Mineral deposition in bacteria-filled and bacteria-free calcium bodies in the crustacean Hyloniscus riparius (Isopoda: Oniscidea)
Vittori, Miloš (Author), Rozman, Alenka (Author), Grdadolnik, Jože (Author), Novak, Urban (Author), Štrus, Jasna (Author)

URLURL - Presentation file, Visit http://www.plosone.org/article/info%3Adoi%2F10.1371%2Fjournal.pone.0058968 This link opens in a new window

Crustacean calcium bodies are epithelial sacs which contain a mineralized matrix. The objectives of this study were to describe the microscopic anatomy of calcium bodies in the terrestrial isopod Hyloniscus riparius and to establish whether they undergo molt-related structural changes. We performed 3D reconstruction of the calcium bodies from paraffin sections and analyzed their structure with light and electron microscopy. In addition, we analyzed the chemical composition of their mineralized matrices with micro-Raman spectroscopy. Two pairs of these organs are present in H. riparius. One pair is filled with bacteria while the other pair is not. In non-molting animals, the bacteria-filled calcium bodies contain apatite crystals and the bacteria-free calcium bodies enclose CaCO3-containing concretions with little organic matrix. During preparation for molt, an additional matrix layer is deposited in both pairs of calcium bodies. In the bacteria-filled calcium bodies it contains a mixture of calcium carbonate and calcium phosphate, whereas only calcium carbonate is present in bacteria-free calcium bodies. After ecdysis, all mineral components in bacteria-free calcium bodies and the additional matrix layer in bacteria-filled calcium bodies are completely resorbed. During calcium resorption, the apical surface of the calcium body epithelium is deeply folded and electron dense granules are present in spaces between epithelial cells. Our results indicate that the presence of bacteria might be linked to calcium phosphate mineralization. Calcium bodies likely provide a source of calcium and potentially phosphate for the mineralization of the new cuticle after molt. Unlike other terrestrial isopods, H. riparius does not form sternal CaCO3 deposits and the bacteria-free calcium bodies might functionally replace them in this species.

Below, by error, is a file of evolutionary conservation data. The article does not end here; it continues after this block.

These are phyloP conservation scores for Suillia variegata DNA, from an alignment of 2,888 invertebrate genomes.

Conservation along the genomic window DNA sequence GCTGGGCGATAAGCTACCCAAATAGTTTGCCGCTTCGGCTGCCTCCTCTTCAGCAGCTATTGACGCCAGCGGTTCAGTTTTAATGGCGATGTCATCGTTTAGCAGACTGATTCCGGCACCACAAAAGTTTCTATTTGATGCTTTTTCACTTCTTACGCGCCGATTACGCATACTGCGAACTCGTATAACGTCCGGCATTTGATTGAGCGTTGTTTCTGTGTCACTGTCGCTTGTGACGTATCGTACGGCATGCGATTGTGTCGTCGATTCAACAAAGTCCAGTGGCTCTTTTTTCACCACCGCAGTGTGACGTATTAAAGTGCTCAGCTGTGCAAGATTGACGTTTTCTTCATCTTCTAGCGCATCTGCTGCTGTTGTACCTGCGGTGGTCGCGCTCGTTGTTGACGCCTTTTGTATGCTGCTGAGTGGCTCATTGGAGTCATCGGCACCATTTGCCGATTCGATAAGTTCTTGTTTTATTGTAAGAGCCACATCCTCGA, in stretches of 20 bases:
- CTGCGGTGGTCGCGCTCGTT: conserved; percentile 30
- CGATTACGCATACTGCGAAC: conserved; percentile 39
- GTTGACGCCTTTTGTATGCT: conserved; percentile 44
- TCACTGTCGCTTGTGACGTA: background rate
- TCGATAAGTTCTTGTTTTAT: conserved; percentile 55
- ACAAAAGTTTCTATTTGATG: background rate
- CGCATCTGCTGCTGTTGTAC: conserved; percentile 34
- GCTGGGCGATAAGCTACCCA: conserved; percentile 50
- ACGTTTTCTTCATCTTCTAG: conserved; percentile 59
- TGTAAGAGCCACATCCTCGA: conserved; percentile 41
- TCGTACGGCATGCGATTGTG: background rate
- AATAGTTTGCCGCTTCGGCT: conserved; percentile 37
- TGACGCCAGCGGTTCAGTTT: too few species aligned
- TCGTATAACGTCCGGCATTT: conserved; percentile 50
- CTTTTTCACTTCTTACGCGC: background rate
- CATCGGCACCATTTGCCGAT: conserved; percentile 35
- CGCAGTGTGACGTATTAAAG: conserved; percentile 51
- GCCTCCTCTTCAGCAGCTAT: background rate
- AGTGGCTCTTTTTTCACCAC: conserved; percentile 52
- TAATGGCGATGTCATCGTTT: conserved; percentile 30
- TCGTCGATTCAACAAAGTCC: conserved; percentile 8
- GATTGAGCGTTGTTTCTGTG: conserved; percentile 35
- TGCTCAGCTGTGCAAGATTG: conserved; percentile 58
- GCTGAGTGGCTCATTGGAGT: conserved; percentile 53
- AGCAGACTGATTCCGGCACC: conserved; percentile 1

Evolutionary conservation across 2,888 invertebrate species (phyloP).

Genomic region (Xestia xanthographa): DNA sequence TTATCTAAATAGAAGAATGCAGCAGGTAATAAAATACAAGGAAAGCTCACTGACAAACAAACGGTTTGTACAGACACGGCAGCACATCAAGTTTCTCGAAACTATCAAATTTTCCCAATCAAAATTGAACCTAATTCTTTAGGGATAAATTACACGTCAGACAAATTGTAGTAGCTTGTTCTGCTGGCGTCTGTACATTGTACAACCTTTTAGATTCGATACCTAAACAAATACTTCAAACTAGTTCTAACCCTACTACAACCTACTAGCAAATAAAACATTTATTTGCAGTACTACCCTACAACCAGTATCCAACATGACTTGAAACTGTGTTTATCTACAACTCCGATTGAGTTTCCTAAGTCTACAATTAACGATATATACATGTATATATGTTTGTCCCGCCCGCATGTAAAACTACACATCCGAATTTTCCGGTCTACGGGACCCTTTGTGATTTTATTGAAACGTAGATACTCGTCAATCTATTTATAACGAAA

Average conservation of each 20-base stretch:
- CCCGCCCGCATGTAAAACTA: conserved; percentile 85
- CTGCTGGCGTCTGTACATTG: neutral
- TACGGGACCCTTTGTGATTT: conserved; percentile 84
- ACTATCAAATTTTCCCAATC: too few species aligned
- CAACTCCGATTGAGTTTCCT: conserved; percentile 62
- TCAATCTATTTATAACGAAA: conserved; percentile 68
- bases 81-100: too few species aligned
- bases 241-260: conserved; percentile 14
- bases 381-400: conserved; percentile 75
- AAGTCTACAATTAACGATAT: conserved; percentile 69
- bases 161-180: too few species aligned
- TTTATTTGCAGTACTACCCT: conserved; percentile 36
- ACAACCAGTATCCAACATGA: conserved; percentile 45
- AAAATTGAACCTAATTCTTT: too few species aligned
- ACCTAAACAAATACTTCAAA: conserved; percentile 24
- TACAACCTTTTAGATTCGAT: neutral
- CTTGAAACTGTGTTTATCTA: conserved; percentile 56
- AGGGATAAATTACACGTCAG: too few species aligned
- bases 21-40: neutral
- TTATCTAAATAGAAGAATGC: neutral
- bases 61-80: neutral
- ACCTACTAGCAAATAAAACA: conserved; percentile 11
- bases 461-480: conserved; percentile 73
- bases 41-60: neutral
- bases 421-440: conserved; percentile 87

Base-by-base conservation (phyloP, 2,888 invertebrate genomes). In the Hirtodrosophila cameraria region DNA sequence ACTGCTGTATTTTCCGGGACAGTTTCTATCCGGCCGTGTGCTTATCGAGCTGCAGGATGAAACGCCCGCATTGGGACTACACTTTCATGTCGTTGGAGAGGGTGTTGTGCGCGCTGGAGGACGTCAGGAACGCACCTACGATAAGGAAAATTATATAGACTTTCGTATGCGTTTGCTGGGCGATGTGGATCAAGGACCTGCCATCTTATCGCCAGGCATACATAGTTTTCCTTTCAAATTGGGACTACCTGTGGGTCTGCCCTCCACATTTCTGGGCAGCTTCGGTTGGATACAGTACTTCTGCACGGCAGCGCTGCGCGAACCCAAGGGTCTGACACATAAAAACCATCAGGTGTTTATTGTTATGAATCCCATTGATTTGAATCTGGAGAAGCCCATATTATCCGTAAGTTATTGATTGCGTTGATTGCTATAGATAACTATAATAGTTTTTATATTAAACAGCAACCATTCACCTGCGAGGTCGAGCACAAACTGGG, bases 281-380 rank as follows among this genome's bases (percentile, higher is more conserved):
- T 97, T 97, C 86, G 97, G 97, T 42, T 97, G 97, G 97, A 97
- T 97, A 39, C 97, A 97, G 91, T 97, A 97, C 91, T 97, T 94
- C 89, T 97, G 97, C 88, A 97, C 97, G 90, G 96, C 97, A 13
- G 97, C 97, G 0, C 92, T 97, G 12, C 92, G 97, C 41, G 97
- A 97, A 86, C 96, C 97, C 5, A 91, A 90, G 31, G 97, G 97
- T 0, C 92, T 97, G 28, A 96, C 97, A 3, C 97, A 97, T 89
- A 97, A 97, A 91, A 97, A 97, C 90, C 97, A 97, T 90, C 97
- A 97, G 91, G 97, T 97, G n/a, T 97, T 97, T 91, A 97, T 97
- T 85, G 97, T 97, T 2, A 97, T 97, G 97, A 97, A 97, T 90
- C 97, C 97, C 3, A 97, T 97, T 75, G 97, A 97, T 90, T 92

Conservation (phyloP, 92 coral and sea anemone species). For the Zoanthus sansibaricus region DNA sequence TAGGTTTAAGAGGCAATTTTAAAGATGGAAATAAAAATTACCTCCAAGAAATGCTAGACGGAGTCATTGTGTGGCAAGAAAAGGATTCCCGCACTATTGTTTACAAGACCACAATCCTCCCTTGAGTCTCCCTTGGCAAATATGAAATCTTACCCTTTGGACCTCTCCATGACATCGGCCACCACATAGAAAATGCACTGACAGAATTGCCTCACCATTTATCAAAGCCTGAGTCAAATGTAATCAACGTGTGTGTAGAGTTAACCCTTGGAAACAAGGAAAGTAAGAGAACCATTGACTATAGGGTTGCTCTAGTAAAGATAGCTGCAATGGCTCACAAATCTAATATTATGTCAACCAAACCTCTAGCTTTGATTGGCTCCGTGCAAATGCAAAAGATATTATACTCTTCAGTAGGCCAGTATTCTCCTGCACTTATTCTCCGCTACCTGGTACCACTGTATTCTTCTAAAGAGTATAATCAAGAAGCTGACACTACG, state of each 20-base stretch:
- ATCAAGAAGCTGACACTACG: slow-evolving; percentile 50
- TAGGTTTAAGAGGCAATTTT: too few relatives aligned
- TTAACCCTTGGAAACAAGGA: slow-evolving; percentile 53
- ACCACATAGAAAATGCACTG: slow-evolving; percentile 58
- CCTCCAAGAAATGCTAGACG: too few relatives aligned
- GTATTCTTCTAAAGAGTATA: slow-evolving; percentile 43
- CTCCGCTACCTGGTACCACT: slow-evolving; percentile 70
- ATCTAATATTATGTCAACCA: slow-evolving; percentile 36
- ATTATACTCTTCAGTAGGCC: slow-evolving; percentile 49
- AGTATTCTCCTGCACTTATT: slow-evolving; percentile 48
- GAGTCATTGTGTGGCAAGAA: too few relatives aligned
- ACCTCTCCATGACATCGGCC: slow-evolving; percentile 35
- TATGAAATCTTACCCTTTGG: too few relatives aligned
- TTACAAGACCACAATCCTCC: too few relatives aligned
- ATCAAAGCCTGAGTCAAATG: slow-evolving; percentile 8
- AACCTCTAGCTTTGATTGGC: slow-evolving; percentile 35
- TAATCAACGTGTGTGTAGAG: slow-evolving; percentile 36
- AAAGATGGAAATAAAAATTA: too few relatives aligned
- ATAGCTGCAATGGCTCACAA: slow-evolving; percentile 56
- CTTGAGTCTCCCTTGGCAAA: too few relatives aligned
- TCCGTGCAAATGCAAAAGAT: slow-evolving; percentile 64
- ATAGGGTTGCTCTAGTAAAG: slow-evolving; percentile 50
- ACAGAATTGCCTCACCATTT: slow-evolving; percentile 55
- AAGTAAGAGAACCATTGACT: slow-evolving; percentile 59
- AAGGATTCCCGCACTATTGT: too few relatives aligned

Keywords:calcium bodies, terestrial isopods, calcium storage, bacteria
Work type:Not categorized (r6)
Tipology:1.01 - Original Scientific Article
Organization:BF - Biotechnical Faculty
Number of pages:str. 1-14, e58968
Numbering:Vol. 8, no. 3
ISSN on article:1932-6203
DOI:10.1371/journal.pone.0058968 Link is opened in a new window
COBISS.SI-ID:2756943 Link is opened in a new window
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Title:PloS one
Publisher:Public Library of Science
COBISS.SI-ID:2005896 This link opens in a new window

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